The Gulf of Mannar is a vast shallow bay that forms part of the Laccadive Sea in the Indian Ocean. It is situated in the Coromandel Coast region between the south-eastern tip of India and the West Coast of Sri Lanka.
The Gulf of Mannar is separated from Palk Bay to the north by a chain of low islands, including Mannar Island, and reefs known as Ram Setu, which are also called Adam's Bridge. The South Indian estuary of Thamirabarani River and the Sri Lankan estuary Malvathu Oya (Malvathu River) drain into the Gulf of Mannar. There are two major seaports on the Gulf, Colombo in Sri Lanka and Thoothukudi (Tuticorin) in Tamil Nadu, and both can accommodate deep-draft vessels.
There are known to be over 3,600 species of flora and fauna in the Gulf of Mannar, making it one of the richest coastal regions for marine life in Asia. Sea Turtles, Sharks, Dugongs and Dolphins are regular visitors to the Gulf, and 117 species of hard coral have been recorded here, but unfortunately the effects of pollution, over-fishing, and coral mining have been detrimental, resulting in their endangerment. There are 47 fishing villages along the coast that rely on the reef fish to feed their families, but the fish population has also declined significantly.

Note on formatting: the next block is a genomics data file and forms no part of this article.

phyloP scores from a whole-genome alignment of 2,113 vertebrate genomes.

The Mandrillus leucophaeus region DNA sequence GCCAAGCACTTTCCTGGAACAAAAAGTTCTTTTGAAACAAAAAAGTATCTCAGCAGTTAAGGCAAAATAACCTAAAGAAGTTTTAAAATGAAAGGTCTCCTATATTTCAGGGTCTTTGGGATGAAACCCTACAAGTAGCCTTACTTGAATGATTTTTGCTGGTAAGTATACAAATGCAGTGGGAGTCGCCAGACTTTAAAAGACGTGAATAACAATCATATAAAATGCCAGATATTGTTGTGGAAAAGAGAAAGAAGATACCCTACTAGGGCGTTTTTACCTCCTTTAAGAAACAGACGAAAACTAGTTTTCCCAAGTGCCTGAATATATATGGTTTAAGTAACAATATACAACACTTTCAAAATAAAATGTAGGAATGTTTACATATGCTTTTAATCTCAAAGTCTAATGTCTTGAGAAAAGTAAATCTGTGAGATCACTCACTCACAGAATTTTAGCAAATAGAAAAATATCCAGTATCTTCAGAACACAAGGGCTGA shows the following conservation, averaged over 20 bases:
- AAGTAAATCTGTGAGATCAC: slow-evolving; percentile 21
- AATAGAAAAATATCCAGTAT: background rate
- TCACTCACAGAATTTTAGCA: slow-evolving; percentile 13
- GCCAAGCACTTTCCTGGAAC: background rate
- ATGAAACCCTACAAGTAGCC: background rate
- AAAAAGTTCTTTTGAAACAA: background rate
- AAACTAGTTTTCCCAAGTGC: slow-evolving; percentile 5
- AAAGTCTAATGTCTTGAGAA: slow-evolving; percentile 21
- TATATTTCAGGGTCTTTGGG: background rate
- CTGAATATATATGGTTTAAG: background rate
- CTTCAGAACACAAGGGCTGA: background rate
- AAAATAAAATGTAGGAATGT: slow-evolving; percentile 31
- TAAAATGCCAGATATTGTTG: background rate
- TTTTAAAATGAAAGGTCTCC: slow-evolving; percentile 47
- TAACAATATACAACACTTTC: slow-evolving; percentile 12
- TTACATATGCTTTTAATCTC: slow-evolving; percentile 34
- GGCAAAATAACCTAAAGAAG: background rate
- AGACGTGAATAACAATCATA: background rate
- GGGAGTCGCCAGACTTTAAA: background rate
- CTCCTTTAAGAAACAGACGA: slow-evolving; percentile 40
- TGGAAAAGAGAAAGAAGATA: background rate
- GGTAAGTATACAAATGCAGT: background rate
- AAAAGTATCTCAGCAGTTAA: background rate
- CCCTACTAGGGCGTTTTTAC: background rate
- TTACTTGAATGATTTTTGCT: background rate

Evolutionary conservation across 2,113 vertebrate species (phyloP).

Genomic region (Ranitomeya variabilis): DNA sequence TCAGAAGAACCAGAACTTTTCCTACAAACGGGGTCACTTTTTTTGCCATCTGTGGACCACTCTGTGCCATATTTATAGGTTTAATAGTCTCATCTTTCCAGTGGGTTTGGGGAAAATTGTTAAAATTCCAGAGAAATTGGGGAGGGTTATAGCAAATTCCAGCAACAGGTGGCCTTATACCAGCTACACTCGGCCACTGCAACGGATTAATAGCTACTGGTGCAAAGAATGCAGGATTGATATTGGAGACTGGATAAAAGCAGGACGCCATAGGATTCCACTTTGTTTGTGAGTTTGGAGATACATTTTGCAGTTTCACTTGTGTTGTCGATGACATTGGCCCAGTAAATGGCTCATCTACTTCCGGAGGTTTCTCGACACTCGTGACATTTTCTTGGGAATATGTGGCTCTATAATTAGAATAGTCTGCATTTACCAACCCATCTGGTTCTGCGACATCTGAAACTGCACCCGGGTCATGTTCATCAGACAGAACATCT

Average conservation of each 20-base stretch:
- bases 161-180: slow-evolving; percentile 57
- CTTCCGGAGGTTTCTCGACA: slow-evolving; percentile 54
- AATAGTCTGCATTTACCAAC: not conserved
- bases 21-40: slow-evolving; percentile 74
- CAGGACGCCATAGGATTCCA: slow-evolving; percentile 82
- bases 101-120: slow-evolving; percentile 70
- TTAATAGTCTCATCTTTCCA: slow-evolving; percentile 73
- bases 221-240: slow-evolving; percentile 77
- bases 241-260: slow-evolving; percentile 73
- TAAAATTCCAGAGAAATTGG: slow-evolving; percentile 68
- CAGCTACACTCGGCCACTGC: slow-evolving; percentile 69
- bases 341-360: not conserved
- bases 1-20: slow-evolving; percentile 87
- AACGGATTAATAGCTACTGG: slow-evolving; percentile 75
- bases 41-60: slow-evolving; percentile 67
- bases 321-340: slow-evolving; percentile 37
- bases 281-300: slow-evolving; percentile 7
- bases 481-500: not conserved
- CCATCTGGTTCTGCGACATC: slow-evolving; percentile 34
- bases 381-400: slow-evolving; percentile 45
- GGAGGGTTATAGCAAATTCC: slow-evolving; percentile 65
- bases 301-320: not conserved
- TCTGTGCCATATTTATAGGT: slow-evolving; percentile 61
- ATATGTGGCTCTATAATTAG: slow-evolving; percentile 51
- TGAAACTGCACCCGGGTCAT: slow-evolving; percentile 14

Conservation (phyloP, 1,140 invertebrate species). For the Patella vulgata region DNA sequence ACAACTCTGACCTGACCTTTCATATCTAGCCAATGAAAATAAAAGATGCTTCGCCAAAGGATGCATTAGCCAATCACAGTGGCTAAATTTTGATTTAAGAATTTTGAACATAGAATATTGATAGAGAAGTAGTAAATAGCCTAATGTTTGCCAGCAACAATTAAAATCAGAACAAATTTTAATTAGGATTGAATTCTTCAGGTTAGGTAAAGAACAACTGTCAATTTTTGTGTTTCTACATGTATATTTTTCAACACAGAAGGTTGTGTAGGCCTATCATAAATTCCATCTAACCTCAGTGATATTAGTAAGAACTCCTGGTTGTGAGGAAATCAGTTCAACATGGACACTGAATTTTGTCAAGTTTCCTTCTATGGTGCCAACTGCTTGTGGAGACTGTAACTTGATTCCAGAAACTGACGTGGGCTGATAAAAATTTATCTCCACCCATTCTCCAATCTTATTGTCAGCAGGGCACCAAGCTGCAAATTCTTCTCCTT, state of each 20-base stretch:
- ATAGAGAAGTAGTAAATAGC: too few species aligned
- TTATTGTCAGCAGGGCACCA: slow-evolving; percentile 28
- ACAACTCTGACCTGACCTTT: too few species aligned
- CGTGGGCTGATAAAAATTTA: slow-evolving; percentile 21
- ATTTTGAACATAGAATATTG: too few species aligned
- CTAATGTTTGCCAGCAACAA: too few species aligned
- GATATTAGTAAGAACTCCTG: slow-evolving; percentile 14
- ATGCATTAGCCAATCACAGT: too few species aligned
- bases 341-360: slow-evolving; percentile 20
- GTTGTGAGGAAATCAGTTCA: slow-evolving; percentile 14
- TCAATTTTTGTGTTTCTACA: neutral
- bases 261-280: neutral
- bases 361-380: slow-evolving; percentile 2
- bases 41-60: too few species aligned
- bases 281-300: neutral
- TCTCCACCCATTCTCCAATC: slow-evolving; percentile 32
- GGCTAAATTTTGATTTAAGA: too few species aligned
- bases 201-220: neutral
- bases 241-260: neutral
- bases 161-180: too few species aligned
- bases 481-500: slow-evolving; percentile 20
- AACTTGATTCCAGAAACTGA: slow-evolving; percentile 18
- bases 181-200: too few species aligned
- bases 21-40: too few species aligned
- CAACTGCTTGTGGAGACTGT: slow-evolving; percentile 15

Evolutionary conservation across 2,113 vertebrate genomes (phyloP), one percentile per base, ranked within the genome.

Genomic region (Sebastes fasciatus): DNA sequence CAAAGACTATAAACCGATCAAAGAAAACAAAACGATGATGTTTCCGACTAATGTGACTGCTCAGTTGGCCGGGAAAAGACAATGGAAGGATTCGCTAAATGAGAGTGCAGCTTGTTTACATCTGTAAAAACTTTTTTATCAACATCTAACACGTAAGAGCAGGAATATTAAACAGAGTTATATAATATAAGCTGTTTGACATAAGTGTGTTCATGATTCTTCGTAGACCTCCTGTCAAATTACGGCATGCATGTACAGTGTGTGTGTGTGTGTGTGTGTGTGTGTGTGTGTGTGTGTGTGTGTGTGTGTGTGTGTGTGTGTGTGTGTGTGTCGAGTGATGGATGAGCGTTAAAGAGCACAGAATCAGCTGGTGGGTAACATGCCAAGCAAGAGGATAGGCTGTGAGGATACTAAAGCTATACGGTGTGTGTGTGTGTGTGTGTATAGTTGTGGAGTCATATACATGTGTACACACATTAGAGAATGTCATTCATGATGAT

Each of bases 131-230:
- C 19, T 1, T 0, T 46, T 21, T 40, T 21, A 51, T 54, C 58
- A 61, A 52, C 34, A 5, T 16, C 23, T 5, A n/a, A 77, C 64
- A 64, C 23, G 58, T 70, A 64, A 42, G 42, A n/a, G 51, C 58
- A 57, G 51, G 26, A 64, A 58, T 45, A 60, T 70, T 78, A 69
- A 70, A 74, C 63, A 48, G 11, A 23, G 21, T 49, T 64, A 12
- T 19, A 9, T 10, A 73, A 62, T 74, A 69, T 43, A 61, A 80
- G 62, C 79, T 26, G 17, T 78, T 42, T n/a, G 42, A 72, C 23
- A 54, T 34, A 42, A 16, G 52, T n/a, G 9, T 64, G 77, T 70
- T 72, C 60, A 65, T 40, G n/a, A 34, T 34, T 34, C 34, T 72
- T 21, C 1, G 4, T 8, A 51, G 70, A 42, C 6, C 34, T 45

For at least two thousand years the Gulf of Mannar has also been known for its pearl banks of Pinctada radiata and Pinctada fucata. Pearl extraction is still carried out here while elsewhere in the world, the extraction of natural pearls is considered to be too expensive.
The Gulf of Mannar is also home to a Biosphere Reserve that covers an area of 10,500 square kilometres of ocean, 21 islets and the adjacent coastline. These islets and the coastal buffer zone is composed of beaches, estuaries, and tropical dry broadleaf forests, while the marine environments includes coral reefs, salt marshes, seaweed and sea grass communities, and mangrove forests.